A Brief History of Time

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A Brief History of Time (subtitled "From the Big Bang to Black Holes") is a popular science book written by Stephen Hawking and first published by the Bantam Dell Publishing Group in 1988.[1] It became a best-seller and has sold more than 10 million copies.[2] It was also on the London Sunday Times best-seller list for more than four years.[3]

Contents

Contents

A Brief History of Time attempts to explain a range of subjects in cosmology, including the Big Bang, black holes and light cones, to the nonspecialist reader. Its main goal is to give an overview of the subject but, unusual for a popular science book, it also attempts to explain some complex mathematics.

The author notes that an editor warned him that for every equation in the book the readership would be halved, hence it includes only a single equation: E = mc2. In addition to Hawking's notable abstention from presenting equations, the book also simplifies matters by means of illustrations throughout the text, depicting complex models and diagrams.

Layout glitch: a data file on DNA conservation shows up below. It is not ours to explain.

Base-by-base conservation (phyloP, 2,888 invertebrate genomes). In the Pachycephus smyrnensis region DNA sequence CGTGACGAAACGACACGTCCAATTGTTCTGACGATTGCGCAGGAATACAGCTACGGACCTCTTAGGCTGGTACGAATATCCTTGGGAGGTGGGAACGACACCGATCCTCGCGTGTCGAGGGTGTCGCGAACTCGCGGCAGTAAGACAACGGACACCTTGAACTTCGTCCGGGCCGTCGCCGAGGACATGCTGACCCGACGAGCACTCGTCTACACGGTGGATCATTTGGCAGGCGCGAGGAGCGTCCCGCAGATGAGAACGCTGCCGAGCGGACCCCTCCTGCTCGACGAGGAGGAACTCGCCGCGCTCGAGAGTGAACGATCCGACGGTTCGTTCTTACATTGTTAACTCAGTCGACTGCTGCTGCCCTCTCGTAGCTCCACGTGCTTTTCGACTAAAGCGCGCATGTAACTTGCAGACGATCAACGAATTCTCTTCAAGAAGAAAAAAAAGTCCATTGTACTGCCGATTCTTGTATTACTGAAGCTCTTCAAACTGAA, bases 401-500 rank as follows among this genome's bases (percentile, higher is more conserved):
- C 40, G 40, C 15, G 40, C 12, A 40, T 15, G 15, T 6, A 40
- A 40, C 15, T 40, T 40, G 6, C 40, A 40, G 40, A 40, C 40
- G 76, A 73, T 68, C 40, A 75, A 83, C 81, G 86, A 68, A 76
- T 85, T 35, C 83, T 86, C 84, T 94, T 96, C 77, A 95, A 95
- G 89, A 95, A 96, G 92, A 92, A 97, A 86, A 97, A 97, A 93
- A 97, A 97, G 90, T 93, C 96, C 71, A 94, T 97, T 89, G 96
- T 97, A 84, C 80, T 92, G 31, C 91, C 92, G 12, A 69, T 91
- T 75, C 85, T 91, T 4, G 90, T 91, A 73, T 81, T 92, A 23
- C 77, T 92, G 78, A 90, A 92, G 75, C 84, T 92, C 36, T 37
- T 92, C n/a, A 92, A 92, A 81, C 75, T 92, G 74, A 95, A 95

The book ends with: "If we find [a unified theory], it would be the ultimate triumph — for then we would know the mind of god".[4]

Editions

  • 1988: First edition. It included an Introduction by Carl Sagan that tells the following story: Sagan was in London for a scientific conference in 1974, and between sessions he wandered into a different room, where a larger meeting was taking place. "I realized that I was watching an ancient ceremony: the investiture of new fellows into the Royal Society, one of the most ancient scholarly organizations on the planet. In the front row, a young man in a wheelchair was, very slowly, signing his name in a book that bore on its earliest pages the signature of Isaac Newton... Stephen Hawking was a legend even then." In his Introduction, Sagan goes on to add that Hawking is the "worthy successor" to Newton and P. A. M. Dirac, both former Lucasian Professors of Mathematics.[5]

The Introduction disappeared after the first edition. It was copyrighted by Sagan, rather than by Hawking or the publisher, and the publisher did not have the right to reprint it forever. Hawking wrote his own introduction for later editions.

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